In one week, voting ends — and Florida could become the latest state to legalize medical marijuana.
Called Amendment 2 on ballots, an initiative seeks to let doctors recommend marijuana for patients with cancer, HIV/AIDS, epilepsy and other debilitating conditions.
This is the second time in as many years that Floridians have voted on medical marijuana.
Recent polls suggest about 70 percent of likely voters support Amendment 2. But back in 2014, a similar amendment on the ballot failed with 57.6 percent of the vote — shy of the 60 percent required to pass.
It’s enlightening to look at a map of what parts of the state were strongholds for Amendment 2 in 2014.
Geographic and demographic trends emerge pretty quickly: The state’s largest urban counties tended to favor Amendment 2, as did Leon and Alachua counties, home of college towns Tallahassee and Gainesville. As well, notice a big block of “yes” votes in South Florida.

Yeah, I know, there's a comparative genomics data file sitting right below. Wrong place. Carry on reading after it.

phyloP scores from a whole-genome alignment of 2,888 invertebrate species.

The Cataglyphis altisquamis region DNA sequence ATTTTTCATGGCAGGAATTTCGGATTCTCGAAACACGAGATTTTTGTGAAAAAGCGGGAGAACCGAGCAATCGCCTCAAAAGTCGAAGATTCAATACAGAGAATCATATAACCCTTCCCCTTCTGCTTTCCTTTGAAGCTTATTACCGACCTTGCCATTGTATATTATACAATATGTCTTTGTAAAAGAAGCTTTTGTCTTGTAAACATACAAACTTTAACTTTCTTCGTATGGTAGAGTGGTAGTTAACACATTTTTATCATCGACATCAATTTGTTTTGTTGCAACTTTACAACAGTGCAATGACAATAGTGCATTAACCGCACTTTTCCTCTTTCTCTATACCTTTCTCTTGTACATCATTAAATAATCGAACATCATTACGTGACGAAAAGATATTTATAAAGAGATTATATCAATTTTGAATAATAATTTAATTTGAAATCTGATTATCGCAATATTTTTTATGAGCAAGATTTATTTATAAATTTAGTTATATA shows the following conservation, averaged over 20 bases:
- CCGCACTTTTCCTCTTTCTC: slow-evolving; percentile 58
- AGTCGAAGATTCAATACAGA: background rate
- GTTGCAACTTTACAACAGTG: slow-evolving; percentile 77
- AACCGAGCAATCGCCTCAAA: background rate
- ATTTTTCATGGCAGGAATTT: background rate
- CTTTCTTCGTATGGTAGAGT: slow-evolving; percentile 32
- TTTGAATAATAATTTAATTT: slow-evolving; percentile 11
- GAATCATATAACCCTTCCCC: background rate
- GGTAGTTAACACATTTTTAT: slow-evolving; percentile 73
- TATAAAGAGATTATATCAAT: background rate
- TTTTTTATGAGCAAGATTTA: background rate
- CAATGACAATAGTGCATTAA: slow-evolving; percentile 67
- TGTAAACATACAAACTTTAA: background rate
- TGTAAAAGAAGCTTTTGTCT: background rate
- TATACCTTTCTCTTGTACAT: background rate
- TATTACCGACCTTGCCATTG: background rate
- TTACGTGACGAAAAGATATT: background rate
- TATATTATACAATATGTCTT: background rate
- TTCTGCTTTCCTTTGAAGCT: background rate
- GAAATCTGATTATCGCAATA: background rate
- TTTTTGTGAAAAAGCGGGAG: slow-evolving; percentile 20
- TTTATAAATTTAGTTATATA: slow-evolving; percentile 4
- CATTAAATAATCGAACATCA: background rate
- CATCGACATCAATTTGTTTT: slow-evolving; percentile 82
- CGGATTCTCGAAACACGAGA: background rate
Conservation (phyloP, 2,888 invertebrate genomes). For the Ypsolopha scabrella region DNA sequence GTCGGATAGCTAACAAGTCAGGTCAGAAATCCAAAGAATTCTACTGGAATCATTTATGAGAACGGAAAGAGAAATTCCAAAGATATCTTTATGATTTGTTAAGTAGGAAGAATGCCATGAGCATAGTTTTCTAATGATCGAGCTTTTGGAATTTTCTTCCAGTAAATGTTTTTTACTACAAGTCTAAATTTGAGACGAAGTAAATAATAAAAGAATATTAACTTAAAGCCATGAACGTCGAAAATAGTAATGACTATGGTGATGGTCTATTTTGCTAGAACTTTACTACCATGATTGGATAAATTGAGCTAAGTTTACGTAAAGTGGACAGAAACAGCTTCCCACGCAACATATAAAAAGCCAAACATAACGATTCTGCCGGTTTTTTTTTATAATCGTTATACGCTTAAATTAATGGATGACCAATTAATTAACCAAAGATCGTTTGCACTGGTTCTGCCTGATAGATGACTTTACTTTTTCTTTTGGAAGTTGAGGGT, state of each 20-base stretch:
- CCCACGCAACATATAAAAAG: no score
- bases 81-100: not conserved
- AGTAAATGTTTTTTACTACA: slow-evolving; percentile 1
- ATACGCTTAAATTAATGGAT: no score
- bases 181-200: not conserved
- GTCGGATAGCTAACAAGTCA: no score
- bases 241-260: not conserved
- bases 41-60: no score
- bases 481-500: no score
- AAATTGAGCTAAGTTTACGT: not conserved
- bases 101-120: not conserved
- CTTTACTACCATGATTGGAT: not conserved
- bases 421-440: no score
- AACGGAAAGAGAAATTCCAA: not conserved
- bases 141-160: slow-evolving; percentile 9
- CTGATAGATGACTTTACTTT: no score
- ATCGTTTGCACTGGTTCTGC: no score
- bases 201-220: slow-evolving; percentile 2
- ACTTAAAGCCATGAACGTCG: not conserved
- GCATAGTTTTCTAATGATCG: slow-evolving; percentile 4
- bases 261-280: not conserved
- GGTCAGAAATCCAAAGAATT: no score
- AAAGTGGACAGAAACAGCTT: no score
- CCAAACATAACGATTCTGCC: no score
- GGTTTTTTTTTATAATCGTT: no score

Opposition is shored up in rural areas of Central and North Florida. Traditionally conservative suburban areas in Collier and Nassau counties generally opposed Amendment 2 as well.
But note that even many counties where a majority of voters supported Amendment 2 — like Miami-Dade or Hillsborough — didn’t push past the 60-percent mark.
The most supportive counties: Monroe (71.8%), Broward (67.9%) and Leon (67.8%). And Amendment 2’s biggest opponents: Hardee (39.7%), Holmes (41.1%) and Sumter (42.3%).
You can explore our map below: